Today, all officers within the RCSD are required to train through FEMA's National Incident Management System (NIMS). The NIMS program is but one of many steps taken to ensure our men and women are fully prepared for as yet unforeseen natural or man-made disasters. Deputies also receive incident management training here at RCSD, and many have earned their undergraduate or graduate degrees in Emergency Management. This is now part of our culture.

I take this preparation seriously and personally which is why I enrolled in the Masters in Emergency Management program at S.C.'s Lander University in 2014.

My thinking then was fivefold. I felt that (1) if I was going to require my people take these additional steps in terms of disaster preparedness, (2) if we were going to change the cultural mindset surrounding our duties and responsibilities, (3) if the RCSD was going to continue to look to the future as we always have, (4) if I was going to be the best sheriff I could be for the people of Richland County, then (5) I needed to take several steps beyond my own traditional law enforcement training and experience.

It was while earning that degree, that we here in S.C. were struck by a disastrous thousand-year flood event stemming from Hurricane Joaquin and another weather system colliding with Joaquin forcing the hurricane to lie stationary off our coastline and producing what has since been referred to as the "perfect storm" in early Oct. 2015.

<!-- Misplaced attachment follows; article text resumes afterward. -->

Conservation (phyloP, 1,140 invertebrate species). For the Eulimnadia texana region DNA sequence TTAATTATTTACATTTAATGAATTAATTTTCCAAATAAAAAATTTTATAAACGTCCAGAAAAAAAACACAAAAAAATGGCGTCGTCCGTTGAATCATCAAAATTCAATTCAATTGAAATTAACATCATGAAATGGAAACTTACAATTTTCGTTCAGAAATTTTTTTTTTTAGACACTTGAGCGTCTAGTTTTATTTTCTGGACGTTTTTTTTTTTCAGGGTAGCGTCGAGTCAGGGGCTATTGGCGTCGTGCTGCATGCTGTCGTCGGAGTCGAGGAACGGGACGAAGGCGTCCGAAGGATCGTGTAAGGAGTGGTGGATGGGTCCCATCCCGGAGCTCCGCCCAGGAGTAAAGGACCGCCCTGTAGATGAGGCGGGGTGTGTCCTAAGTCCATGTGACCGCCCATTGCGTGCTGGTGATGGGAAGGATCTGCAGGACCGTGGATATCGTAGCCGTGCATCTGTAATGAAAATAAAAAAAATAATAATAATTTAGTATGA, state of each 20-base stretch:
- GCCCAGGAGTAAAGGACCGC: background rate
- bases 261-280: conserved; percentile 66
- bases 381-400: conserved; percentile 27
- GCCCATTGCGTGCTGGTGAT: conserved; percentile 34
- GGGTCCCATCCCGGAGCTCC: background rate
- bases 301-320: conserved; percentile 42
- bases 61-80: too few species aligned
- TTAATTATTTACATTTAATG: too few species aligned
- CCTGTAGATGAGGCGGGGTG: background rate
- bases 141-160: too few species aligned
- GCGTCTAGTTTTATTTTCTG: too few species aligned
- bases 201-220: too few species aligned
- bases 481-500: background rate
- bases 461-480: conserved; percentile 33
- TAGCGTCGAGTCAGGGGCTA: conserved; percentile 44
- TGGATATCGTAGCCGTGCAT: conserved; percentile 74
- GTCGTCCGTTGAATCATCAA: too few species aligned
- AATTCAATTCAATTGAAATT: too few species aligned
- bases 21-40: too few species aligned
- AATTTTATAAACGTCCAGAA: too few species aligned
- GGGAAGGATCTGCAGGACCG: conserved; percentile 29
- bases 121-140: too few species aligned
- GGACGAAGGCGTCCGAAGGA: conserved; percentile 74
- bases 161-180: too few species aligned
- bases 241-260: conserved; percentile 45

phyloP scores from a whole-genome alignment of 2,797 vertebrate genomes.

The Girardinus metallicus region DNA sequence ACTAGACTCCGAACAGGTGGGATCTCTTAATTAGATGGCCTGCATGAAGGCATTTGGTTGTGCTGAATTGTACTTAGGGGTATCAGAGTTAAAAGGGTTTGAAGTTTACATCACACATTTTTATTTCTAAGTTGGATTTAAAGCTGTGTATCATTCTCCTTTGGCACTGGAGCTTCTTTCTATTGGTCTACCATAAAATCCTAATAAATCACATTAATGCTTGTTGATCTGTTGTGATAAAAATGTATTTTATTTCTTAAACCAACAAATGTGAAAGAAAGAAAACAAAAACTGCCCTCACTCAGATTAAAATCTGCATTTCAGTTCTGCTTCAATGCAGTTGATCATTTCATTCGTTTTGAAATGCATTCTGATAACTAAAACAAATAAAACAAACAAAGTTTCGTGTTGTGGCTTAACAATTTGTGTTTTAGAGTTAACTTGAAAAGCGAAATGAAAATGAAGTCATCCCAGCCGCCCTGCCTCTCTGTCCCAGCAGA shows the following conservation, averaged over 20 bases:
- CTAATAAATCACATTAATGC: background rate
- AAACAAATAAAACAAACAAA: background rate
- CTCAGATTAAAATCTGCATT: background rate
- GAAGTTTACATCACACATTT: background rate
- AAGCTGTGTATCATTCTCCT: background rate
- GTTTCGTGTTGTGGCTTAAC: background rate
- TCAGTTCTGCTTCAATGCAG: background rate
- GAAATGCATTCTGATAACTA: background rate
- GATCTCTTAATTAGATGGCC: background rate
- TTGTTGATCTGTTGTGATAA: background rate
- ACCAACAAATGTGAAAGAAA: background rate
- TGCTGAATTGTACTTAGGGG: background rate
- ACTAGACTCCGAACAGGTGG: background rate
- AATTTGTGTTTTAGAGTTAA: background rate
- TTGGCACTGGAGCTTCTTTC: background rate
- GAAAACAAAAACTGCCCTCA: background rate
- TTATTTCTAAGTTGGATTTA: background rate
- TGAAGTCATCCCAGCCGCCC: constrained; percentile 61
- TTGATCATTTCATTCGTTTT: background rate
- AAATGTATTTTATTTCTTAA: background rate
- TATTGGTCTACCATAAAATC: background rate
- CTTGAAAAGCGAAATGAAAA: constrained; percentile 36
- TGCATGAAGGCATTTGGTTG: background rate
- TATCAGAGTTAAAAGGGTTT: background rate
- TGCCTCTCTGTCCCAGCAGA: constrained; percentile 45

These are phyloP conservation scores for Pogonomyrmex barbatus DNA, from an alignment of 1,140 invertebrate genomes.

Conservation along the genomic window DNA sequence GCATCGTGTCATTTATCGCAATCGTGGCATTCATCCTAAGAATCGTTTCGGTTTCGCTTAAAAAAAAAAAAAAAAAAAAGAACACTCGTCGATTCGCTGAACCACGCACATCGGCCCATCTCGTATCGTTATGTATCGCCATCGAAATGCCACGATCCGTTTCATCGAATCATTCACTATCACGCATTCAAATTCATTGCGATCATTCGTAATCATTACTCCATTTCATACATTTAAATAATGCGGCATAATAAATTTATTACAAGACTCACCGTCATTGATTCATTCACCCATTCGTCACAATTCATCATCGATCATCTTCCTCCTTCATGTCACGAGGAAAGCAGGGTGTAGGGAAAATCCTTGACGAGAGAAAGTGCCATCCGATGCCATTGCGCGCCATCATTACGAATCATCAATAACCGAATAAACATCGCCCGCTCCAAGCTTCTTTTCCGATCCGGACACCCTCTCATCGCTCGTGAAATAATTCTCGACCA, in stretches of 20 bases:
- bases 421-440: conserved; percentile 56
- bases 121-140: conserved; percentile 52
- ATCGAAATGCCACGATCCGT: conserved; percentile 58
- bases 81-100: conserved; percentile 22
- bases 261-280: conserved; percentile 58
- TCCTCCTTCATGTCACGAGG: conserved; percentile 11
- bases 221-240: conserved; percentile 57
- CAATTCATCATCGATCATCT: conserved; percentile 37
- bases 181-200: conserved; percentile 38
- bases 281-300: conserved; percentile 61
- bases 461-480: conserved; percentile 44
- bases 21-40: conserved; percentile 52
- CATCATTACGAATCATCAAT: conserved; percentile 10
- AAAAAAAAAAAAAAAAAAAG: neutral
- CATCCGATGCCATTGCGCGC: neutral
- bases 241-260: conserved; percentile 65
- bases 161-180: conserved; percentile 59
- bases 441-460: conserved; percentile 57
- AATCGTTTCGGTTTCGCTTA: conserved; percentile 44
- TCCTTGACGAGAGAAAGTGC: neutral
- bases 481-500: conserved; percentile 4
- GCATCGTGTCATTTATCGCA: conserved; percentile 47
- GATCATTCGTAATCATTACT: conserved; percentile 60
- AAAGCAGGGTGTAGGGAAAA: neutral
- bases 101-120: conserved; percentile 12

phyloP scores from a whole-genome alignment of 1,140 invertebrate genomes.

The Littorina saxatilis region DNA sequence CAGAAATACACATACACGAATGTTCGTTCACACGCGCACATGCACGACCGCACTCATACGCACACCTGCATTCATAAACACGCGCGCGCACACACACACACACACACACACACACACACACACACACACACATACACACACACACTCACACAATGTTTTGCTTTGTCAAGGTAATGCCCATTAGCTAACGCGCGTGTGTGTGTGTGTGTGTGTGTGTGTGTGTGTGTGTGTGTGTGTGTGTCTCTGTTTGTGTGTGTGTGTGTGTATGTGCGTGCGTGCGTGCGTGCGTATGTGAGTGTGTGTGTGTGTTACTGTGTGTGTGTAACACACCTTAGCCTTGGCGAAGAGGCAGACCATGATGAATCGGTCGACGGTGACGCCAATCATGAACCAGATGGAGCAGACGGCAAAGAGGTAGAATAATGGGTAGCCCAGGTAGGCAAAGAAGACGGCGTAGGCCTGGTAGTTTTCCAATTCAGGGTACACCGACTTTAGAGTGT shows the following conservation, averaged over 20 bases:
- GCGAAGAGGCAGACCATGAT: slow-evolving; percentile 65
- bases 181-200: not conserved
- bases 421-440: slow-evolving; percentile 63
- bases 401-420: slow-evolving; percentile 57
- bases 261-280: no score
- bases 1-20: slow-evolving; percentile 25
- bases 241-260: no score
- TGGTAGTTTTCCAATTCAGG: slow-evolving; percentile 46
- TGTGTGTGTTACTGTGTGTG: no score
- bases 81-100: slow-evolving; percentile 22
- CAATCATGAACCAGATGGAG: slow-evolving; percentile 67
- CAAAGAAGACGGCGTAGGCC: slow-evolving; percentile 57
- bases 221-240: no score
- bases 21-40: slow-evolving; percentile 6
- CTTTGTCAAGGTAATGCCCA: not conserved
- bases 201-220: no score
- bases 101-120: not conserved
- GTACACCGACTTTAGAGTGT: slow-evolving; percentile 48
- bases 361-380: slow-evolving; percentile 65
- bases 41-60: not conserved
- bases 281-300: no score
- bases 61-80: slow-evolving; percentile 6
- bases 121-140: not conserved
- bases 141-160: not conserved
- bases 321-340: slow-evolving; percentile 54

It was then - and is now - interesting to me that the very things we were being taught would happen, were the very things we were now experiencing in real time.

The damage to our county and state as a result of the Joaquin flooding was extreme: Unlike anything we've experienced in recorded history. But the RCSD's response was textbook as was that of other law-enforcement agencies across the Palmetto State. Not only our response to Joaquin, but our response to Hurricane Matthew the following year, and various lesser storms since.

Training and retraining for non-traditional roles in emergency response have enabled us to effectively mitigate what otherwise might have been something beyond-catastrophic in terms of numbers of lives lost. This is not to suggest that the lives lost in the aforementioned disasters were not catastrophic. They absolutely were. But a life saved is a life saved. And in the end, isn't that what law enforcement is all about?

Leon Lott _ thumb 2016Sheriff Leon Lott leads the Richland County Sheriff's Dept., one of the largest law enforcement agencies in South Carolina, and one of six regularly featured LE agencies on A&E's hit TV series, LIVE PD. In 2010, Lott traveled to Erbil, Iraq - at the invitation of the Iraqi government - to assist in the establishment of, planning for, and training at the first-ever Iraqi female police academy.    


blog comments powered by Disqus

FSM Archives

10 year FSM Anniversary

More in PUBLICATIONS ( 1 OF 25 ARTICLES )